Connolly’s collection is the first of its kind

Connolly’s collection is the first of its kind

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Séamus Connolly & Patricia McDermott at the 2014 Fleadh Nua in Ennis. Pic: Martin Connolly

Killaloe native Séamus Connolly has released a groundbreaking digital collection of Irish music.

A world renowned fiddler, Séamus’ collection which was launched by Boston College Libraries signifies vibrancy and constancy of traditional Irish music. A retired Sullivan Family Artist-in-Residence, he has been a teacher and scholar at Boston College for a quarter-century.

Audio recordings of more than three hundred and thirty tunes and songs are presented in the Séamus Connolly Collection of Irish Music. Featured musicians include Liz Carroll, Kevin Burke, Matt Cranitch, Martin Hayes, Kevin Crawford, Rita Gallagher, Paddy Glackin, Liz Knowles, Charlie Lennon, Tony McMahon, Tommy Peoples plus Connolly himself. Many of the recordings have never been heard before.

Project organizers note the collection links three generations of musicians and pays tribute to those in previous generations who kept the tradition alive. The collection is also a testament to the perseverance of its namesake, who for years collected and organized the materials for publication to bring the vision to life.

Speaking to The Clare Herald, Séamus stated that it was the first project of its kind. “Nothing like that has been done before to have over three hundred tracks of music and song up there which is free to download, some of the great musicians my colleagues and friends recorded all of these tunes, many of them living in Ireland and a number of them living in the United States people like Martin Hayes, Kevin Burke, Finbar Dwyer, Joanie Madden, Gerry O’Sullivan, my brother Martin did some tracks for me and my nephew Damien did some of his own compositions so it’s a very big undertaking that I’m very proud to present to the world and everybody can learn these tunes.

“I think it will make a wonderful addition to the world of music and will be helpful educationally to the young people aswell to learn these tunes, some of them have gone out of favour if you like, they were tunes that I knew my colleagues would have known and once they got to play them I think they will begin to circulate again and will be enjoyed by the younger and even the older generation of musicians, I’m very proud of it and proud to be associated with Boston College presenting it too”.

During the first two weeks after the website went live, according to University Libraries, the audio tracks on SoundCloud were streamed some 12,000 times, with more than 1,300 downloads. Users from the Dominican Republic, Germany, Brazil, Turkey and Sweden were among those visiting the site during that period.

As Irish traditional music has grown in popularity around the globe, numerous archives and resources have been made available online. But the Connolly Collection is a unique window into the life and career of the ten-time All-Ireland fiddle champion and the recipient of a National Endowment for the Arts’ National Heritage Fellowship as well as a Faculty Award from the BC Arts Council. The recordings and other materials reflect many of the friendships he has cultivated throughout and even beyond the Irish music world, and evoke countless stories, anecdotes and musings associated with the music tradition.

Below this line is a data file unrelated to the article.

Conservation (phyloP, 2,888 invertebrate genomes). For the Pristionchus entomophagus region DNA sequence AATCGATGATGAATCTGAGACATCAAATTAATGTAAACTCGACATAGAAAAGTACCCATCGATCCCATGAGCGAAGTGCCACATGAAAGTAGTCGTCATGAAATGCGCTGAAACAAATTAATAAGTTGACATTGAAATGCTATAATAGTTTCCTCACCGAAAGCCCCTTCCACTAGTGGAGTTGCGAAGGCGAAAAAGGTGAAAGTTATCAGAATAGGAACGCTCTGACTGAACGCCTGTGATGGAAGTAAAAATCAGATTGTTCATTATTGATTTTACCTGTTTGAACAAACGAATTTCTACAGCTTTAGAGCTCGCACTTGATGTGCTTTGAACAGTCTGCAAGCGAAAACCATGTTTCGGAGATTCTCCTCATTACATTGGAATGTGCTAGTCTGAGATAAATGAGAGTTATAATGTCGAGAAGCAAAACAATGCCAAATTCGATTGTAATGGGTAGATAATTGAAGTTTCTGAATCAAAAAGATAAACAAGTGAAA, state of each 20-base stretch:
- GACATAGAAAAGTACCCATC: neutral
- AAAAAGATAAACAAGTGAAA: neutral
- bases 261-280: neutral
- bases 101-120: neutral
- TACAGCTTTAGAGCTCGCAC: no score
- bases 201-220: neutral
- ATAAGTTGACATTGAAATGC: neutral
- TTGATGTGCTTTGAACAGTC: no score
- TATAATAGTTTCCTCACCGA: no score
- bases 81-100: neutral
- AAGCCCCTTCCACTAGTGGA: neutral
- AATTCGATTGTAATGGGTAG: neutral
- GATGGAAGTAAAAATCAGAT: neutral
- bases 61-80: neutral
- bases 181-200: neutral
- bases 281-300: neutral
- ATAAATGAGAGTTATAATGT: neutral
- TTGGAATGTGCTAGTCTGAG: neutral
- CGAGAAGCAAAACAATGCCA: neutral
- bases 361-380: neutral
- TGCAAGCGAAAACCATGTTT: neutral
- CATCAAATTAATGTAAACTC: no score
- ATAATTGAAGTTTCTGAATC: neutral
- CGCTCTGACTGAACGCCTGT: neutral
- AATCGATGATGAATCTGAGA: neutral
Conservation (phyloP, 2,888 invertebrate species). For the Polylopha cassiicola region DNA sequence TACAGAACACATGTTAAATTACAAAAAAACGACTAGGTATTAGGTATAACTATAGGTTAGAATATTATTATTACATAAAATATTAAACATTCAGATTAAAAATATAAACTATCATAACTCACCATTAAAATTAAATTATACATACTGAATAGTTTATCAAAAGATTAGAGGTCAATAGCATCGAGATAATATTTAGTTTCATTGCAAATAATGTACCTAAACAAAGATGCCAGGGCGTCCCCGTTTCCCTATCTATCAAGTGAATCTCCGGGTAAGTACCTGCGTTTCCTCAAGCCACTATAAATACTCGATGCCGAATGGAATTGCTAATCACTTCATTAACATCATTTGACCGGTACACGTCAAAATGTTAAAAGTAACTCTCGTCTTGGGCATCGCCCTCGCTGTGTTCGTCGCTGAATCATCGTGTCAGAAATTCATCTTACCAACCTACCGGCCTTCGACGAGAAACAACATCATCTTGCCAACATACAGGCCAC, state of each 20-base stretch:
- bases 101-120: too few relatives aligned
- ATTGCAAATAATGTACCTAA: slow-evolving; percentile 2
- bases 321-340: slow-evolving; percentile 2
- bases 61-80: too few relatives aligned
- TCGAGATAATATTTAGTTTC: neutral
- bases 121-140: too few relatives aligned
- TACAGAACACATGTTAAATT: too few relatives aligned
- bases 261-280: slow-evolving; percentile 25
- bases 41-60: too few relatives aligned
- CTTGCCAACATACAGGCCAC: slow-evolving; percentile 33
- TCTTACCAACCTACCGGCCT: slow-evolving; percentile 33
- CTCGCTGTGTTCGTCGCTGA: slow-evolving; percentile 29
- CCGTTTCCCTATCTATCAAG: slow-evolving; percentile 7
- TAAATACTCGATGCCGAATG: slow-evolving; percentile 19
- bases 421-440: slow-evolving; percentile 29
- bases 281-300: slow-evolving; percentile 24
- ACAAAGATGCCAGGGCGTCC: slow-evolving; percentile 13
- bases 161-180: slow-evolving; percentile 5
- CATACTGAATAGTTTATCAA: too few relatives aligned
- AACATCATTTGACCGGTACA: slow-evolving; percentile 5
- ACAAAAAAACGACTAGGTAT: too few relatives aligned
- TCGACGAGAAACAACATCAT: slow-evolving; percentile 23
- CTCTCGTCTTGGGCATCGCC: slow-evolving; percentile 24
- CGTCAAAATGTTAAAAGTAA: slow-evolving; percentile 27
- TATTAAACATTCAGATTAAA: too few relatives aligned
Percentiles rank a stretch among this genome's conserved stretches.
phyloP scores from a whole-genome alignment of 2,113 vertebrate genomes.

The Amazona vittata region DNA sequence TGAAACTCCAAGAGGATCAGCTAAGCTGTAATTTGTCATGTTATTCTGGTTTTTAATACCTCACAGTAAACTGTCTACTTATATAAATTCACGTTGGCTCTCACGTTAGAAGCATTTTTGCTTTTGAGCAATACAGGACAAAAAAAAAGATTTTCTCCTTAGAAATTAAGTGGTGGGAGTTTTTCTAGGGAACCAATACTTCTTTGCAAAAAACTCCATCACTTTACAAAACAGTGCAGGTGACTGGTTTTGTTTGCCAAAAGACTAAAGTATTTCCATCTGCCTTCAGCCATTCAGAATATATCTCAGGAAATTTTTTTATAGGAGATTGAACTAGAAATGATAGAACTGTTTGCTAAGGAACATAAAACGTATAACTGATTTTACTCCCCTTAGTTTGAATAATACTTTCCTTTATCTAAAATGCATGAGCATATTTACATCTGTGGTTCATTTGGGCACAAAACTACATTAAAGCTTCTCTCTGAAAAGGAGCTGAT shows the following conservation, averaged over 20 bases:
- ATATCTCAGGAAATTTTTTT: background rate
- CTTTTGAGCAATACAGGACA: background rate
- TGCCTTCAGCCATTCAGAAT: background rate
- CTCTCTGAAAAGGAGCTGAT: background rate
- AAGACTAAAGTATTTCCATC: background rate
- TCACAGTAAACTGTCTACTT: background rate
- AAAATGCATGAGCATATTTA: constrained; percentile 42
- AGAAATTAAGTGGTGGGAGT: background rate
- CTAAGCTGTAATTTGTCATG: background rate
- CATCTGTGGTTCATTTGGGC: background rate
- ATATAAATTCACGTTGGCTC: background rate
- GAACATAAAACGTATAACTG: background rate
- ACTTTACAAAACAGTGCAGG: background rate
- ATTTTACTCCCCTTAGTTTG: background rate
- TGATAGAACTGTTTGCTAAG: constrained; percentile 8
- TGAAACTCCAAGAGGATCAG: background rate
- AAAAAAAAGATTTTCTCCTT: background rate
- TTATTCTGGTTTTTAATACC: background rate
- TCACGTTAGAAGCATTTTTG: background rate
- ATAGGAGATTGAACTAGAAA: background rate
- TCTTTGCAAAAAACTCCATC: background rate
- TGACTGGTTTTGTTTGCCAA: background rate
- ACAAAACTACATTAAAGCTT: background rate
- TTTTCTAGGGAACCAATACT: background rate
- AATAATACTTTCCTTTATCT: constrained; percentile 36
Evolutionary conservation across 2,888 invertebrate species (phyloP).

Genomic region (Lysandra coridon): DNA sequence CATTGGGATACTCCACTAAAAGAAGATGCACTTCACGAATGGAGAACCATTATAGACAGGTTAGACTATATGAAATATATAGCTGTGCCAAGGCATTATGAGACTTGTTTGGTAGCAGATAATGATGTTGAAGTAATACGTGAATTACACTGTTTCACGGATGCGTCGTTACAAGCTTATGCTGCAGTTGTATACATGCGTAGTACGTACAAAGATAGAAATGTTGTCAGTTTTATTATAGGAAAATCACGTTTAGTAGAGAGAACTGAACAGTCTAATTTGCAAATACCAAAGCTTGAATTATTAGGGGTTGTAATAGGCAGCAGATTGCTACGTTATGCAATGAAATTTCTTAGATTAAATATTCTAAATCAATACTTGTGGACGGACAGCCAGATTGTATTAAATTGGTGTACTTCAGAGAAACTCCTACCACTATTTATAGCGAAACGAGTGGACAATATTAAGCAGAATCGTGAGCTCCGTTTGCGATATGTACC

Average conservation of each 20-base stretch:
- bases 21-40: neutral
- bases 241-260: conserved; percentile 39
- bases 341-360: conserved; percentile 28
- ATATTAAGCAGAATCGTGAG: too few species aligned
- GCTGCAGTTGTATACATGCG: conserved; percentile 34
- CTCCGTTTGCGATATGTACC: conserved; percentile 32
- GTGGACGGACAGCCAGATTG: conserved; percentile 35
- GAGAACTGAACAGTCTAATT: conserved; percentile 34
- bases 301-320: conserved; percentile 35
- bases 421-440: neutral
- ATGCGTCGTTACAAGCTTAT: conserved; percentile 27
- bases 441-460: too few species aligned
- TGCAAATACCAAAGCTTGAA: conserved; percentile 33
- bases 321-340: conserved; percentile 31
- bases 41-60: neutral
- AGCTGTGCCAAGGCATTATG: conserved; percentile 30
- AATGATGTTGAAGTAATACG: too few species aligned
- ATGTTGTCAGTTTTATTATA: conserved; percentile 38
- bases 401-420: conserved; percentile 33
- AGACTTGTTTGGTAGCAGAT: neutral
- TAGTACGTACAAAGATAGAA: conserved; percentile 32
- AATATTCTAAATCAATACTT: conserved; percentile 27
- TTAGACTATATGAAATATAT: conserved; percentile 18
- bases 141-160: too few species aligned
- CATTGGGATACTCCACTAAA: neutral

For example, in 1990 Connolly recorded a fiddler and accordionist named Eddie Kelly playing a jig at an impromptu session. When Kelly finished, he asked “Is it any good Séamus?” Connolly subsequently used that query as a title for the tune. Manus McGuire, a fiddler from County Sligo who has been a member of several outstanding bands, recorded the tune for the collection.

When he first embarked on the project fifteen years ago, Connolly intended to perform and record 100 tunes with special meanings for him, selected from his private archives. The project expanded and progressed thanks to the generosity of fellow musicians who offered to perform and record some of these tunes for the project.

Along the way, however, Séamus was beset by a series of tragedies. First was the loss of his wife Sandy, who despite battling cancer had played a critical role in many aspects of the project, and then his son, Darragh. Another blow was the death of John McGann, a longtime friend and collaborator who had been working with Connolly to transcribe the source recordings.

Following a hiatus, with the encouragement of family members and friends, he resumed the project but found that the advent of digital technology had complicated music publishing. A conversation with University Librarian Thomas Wall convinced him that the collection could move forward, using technology to reach a broader audience.

To visit the Séamus Connolly Collection of Irish Music, click here.

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